By SKC Ogbonnia
President Muhammadu Buhari will be the guest of President Barack Obama of the United States of America on July 20, 2015. This visit is uniquely different. First, Nigeria no longer commands the respect and confidence it once did during the oil boom where the United States was competing to remain the top importer of Nigeria’s crude. Second, for no fault of his own, Buhari is going to America on a precarious perch to plead for Uncle Sam’s help. But before then, here is a necessary mock to consider.
Insecurity, particularly Boko Haram, is expected to top the agenda. However, it has become apparent that something else will dominate the august meeting.
Of course, President Buhari will have the opportunity to appeal for additional US aid in combating the terrorist group, among other issues. But his request will meet wide-opened-eyes blaring with teetering suspicions.
Obama’s view of Nigeria is an open book. When compared to the era of George W. Bush, the first African American President has been less charitable to Africa, particularly Nigeria because of the endemic corruption that continues to ravage our nation. He is not alone. People with common sense are mystified of how and why Nigerian leaders have been so ruthless in squandering the future of the country through brazen corruption.
To that end, Obama is acutely aware that past efforts on Boko Haram were not hampered because of lack of funds or lack of human resources. He is keenly aware that the failure is squarely tied to corruption in the security services. The American President, no doubt, will remind President Buhari that his pledge of eradicating systemic corruption in the African country was the main reason the masses as well as the international community rooted for a change. But the ovation on the pledge will not last up to a second. Some historians in the audience will be quick to quip that the relationship between Hausa and koboko did not start today.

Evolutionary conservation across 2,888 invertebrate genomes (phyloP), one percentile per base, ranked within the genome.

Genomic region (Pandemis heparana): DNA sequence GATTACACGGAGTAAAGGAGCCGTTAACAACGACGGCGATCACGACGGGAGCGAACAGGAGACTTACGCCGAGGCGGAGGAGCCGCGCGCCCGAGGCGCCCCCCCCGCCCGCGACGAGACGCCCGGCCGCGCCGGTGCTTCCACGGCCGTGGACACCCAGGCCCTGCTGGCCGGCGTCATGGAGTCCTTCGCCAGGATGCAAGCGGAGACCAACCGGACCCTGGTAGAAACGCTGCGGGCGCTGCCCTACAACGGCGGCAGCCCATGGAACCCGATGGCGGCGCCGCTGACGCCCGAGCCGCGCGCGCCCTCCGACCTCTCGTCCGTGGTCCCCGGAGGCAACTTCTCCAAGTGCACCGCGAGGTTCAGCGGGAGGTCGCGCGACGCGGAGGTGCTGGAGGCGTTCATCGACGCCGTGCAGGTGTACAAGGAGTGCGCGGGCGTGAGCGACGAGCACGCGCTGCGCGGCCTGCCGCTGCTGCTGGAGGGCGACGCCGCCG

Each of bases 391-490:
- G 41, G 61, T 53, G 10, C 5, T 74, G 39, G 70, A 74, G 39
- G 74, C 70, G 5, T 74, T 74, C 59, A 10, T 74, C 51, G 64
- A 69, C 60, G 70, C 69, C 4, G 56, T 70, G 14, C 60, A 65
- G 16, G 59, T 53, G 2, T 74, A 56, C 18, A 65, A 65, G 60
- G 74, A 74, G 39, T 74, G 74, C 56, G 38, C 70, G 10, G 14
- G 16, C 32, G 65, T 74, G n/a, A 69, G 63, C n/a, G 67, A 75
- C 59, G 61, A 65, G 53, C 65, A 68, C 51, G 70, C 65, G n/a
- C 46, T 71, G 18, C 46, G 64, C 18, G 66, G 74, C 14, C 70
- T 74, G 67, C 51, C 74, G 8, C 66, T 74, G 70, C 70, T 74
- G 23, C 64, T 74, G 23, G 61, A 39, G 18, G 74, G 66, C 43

The point is that Buhari is not the first Nigerian leader to have assumed power with best intentions and visited America to shore up support. His immediate predecessors, Umaru Yar’Adua and Goodluck Jonathan both paid similar visits to the United States with high hopes after being inaugurated presidents. They also preached reforms, adherence to rule of law, and commitment to wage war against corruption. However, rather than fight corruption, Yar’Adua and Jonathan went on to institutionalize corruption in high places. Patrons and other big wigs of the ruling party who were under investigation for stealing billions of public funds were being eulogized and padded into cabinet and other highly visible political appointments and party positions. We are all witnesses to the outcome. Next…
President Muhammadu Buhari is in a very delicate predicament. Unlike his predecessors, he will be arriving White on a shaky ground. As a candidate for the presidency, Buhari had endeared himself to the world with the solemn vow that, if elected president, the APC central government will not appoint corrupt persons or people with pending cases at the anti-corruption agency.
Thus far, Buhari has recorded some measurable success in the war against corruption. For the first time in a long time, the anti-corruption agency has shown some muscle by investigating corrupt practices and detaining powerful suspects across the political spectrum. Further, he is taking his time to ensure that people appointed to the executive cabinet are of impeccable character. At the same time, the legislature under the APC administration is polar opposite to any idea of war against graft. In fact, the world view is simply that leadership of the Nigeria’s highest law making body, the 8th Senate, is too corrupt, selfish, and untoward to advance positive change.
Not only is the very leadership of the upper chamber a hybrid of the comatose Senate that combined to ruin President Jonathan’s administration, it is a carbon copy of the same characters that Nigerian masses roundly rejected on March 28. The fact that the opposition, the very enemies of change—instead of the ruling party—has suddenly become the most vocal cheerleaders of the Senate leadership is sufficient to alert Buhari of a hidden agenda.